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Data Flood: Helping the Navy Address the Rising Tide of Sensor Information

Data Flood: Helping the Navy Address the Rising Tide of Sensor Information
Source: RAND Corporation

In the U.S. Navy, there is a growing demand for intelligence, surveillance, and reconnaissance (ISR) data, which help Navy commanders obtain situational awareness and help Navy vessels perform a host of mission-critical tasks. The amount of data generated by ISR sensors has, however, become overwhelming, and Navy analysts are struggling to keep pace with this data flood. Their challenges include extremely slow download times, workstations cluttered with applications, and stovepiped databases and networks — challenges that are only going to intensify as the Navy fields new and additional sensors in the coming years. Indeed, if the Navy does not change the way it collects, processes, exploits, and disseminates information, it will reach an ISR “tipping point” — the point at which its analysts are no longer able to complete a minimum number of exploitation tasks within given time constraints — as soon as 2016.

The authors explore options for solving the Navy’s “big data” challenge, considering changes across four dimensions: people, tools and technology, data and data architectures, and demand and demand management. They recommend that the Navy pursue a cloud solution — a strategy similar to those adopted by Google, the Intelligence Community, and other large organizations grappling with big data’s challenges and opportunities.

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50 Facts About U.S. Nuclear Weapons Today

50 Facts About U.S. Nuclear Weapons Today
Source: Brookings Institution

Their number and role in U.S. security have been reduced, but nuclear weapons still provide important security benefits to the United States and its allies. While the prospects for moving to lower levels than those in New START now appear limited, the Arms Control and Non-Proliferation Initiative at Brookings put together an updated list of “50 Facts About U.S. Nuclear Weapons,” originally published in 1998.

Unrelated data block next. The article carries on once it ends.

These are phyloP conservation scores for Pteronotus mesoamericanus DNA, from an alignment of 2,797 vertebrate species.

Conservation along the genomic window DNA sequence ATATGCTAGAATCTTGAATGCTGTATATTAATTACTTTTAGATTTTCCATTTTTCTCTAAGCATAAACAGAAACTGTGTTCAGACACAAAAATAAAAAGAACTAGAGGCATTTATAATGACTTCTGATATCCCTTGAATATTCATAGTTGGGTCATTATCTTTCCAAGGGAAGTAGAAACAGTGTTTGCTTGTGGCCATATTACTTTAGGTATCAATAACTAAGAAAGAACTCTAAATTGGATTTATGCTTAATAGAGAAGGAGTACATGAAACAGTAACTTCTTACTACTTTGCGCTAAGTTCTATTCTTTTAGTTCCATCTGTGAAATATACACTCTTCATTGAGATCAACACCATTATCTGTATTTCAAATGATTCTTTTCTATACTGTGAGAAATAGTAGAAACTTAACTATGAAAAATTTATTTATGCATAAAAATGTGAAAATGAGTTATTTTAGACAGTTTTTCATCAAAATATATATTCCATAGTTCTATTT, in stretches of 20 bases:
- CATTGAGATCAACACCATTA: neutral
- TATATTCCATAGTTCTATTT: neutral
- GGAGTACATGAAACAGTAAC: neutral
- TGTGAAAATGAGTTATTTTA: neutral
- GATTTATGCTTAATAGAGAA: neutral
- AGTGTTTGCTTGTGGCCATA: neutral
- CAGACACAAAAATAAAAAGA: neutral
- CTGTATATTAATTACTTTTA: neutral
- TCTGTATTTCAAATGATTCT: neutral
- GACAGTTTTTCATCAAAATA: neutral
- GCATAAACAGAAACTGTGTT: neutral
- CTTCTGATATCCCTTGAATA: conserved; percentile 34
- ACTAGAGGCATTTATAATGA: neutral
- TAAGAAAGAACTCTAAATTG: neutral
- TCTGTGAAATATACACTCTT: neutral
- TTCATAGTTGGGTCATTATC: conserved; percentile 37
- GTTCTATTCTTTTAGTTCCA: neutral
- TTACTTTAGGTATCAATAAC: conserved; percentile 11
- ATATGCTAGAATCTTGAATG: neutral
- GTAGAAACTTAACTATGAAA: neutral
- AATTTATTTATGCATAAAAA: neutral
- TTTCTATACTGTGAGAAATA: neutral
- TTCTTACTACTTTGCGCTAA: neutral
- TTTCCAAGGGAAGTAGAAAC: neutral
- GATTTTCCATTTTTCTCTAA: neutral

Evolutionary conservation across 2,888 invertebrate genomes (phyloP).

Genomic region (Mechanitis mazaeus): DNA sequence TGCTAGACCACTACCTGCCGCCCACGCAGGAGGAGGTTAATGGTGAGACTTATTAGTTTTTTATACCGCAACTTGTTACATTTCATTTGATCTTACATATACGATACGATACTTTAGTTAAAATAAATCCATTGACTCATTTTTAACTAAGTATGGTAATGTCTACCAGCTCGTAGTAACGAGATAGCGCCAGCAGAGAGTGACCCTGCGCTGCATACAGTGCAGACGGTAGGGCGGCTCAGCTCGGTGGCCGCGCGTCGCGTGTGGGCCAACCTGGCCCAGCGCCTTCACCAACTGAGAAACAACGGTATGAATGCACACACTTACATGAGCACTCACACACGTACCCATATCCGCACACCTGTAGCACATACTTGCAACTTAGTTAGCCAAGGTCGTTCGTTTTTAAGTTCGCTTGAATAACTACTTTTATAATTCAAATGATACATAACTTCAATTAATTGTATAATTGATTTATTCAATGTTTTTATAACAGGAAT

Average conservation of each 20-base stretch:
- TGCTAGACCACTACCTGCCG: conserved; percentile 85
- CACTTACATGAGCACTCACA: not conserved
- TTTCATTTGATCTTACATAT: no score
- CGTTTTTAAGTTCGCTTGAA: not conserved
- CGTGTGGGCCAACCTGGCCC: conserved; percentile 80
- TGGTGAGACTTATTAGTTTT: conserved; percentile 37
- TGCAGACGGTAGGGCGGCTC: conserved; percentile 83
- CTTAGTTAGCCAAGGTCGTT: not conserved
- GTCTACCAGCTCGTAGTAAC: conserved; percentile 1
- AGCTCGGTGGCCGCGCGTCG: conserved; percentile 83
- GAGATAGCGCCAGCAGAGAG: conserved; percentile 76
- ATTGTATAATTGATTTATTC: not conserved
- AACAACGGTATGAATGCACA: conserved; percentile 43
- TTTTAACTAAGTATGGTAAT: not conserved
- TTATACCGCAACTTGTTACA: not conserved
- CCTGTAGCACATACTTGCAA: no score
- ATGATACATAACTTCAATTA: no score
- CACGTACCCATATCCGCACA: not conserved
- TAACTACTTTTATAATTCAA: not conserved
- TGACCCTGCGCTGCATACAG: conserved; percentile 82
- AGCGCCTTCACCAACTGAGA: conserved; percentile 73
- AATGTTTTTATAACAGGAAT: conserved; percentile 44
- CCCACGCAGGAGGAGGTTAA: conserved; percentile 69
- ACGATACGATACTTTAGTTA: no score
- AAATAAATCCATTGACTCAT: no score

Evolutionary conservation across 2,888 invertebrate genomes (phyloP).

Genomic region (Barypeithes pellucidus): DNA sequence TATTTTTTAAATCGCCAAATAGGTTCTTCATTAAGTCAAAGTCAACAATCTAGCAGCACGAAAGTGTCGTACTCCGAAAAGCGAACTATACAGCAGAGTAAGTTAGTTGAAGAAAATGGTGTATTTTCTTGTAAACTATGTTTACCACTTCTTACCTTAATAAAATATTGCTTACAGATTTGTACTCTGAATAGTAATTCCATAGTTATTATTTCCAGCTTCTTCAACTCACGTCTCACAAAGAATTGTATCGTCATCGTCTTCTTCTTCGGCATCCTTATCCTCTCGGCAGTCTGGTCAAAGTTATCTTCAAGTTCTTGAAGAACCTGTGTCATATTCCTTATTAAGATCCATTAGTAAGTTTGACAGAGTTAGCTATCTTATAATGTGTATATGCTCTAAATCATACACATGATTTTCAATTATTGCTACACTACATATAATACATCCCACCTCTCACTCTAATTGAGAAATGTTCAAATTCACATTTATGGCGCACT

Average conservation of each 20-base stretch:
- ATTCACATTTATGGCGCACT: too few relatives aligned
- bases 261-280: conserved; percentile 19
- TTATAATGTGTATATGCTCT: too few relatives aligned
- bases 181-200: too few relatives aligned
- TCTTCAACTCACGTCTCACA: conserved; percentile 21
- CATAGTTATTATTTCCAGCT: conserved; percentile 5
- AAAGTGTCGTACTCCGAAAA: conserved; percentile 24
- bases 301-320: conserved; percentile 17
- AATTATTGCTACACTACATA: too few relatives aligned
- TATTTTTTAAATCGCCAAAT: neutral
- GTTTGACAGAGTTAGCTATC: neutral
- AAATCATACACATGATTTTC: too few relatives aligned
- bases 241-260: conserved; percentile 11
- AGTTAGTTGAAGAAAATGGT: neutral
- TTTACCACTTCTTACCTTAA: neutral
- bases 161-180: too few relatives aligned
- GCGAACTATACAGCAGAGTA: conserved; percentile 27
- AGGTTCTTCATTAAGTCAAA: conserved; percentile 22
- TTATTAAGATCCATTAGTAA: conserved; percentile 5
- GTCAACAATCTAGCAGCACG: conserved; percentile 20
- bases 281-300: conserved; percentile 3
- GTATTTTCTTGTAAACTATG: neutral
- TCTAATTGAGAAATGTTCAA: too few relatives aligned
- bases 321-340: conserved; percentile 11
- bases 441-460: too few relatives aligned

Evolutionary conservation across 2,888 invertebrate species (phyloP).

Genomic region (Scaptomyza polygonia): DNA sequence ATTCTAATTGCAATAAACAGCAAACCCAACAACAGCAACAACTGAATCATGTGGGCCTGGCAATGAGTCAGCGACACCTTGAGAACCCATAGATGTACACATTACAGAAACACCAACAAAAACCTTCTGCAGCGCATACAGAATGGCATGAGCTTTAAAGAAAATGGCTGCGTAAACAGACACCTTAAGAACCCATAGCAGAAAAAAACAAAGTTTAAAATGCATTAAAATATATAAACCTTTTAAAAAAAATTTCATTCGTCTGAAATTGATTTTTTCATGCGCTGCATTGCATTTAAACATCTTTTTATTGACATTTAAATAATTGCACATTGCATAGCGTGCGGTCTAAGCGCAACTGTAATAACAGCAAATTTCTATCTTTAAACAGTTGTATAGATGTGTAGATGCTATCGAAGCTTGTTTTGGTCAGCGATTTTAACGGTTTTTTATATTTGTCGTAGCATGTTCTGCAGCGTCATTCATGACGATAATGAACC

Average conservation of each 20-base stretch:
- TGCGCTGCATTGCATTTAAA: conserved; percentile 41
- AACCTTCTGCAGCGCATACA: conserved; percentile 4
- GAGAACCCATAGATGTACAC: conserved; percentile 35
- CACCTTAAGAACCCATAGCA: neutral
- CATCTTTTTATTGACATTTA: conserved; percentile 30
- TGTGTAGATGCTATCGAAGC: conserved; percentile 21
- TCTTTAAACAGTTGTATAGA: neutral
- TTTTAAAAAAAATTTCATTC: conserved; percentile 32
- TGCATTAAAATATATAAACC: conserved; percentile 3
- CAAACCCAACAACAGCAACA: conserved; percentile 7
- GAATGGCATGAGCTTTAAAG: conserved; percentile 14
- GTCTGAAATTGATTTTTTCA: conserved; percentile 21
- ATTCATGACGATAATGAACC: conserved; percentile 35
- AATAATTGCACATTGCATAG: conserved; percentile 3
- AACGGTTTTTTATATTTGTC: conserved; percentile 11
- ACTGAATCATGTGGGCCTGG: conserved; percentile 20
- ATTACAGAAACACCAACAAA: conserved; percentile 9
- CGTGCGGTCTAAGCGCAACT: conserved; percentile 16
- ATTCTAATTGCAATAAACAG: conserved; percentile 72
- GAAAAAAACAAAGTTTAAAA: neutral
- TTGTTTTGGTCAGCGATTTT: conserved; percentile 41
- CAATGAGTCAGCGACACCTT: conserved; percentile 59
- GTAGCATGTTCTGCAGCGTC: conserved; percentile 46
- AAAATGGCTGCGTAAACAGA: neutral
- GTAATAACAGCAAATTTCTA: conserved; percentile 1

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DoD Press Briefing on Navy Yard Shooting investigations

Defense Department Press Briefing on Implementation Plans as a Result of the Washington Navy Yard Shooting Investigations and Reviews by Secretary Hagel and Navy Secretary Mabus in the Pentagon Briefing Room
Source: U.S. Department of Defense

Okay. Six months ago, the Department of Defense lost 12 members of its family in a senseless act of violence at the Washington Navy Yard. I said at the time that where there are gaps or inadequacies in the department’s security, we’ll find them and we’ll correct them.

And accordingly today, I’m announcing steps DoD is taking to enhance physical security at our installations and improve security clearance procedures responding to lessons learned from this terrible, terrible tragedy. These new measures are based on the recommendations of two reviews that I ordered in the aftermath of the shooting, including an internal review, led by Undersecretary of Defense for Intelligence Michael Vickers, and an outside review, led by former Assistant Secretary of Defense Paul Stockton, who is with us today, and retired Admiral Eric Olson.

Secretary Mabus, who joins me here this morning, also directed the Department of the Navy to conduct its own reviews of security standards, which complemented our work. I appreciate the hard work and the thorough analysis that went into all of these efforts by all of these people.

The reviews identified troubling gaps in DoD’s ability to detect, prevent, and respond to instances where someone working for us, a government employee, member of our military, or a contractor, decides to inflict harm on this institution and its people.

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CRS — The Military Commissions Act of 2009 (MCA 2009): Overview and Legal Issues

The Military Commissions Act of 2009 (MCA 2009): Overview and Legal Issues (PDF)
Source: Congressional Research Service (via Federation of American Scientists)

On November 13, 2001, President Bush issued a Military Order (M.O.) pertaining to the detention, treatment, and trial of certain non-citizens in the war against terrorism. Military commissions pursuant to the M.O. began in November 2004 against four persons declared eligible for trial, but the Supreme Court in Hamdan v. Rumsfeld invalidated the military commissions as improper under the Uniform Code of Military Justice (UCMJ). To permit military commissions to go forward, Congress approved the Military Commissions Act of 2006 (MCA), conferring authority to promulgate rules that depart from the strictures of the UCMJ and possibly U.S. international obligations. Military commissions proceedings were reinstated and resulted in three convictions under the Bush Administration.

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Lessons for a Negotiated Settlement in Afghanistan — If History Serves as a Guide

Lessons for a Negotiated Settlement in Afghanistan — If History Serves as a Guide
Source: RAND Corporation

Historical insurgencies that ended in settlement after a stalemate have generally followed a seven-step path. A “master narrative” distilled from these cases could help guide and assess the progress toward a negotiated settlement in Afghanistan.

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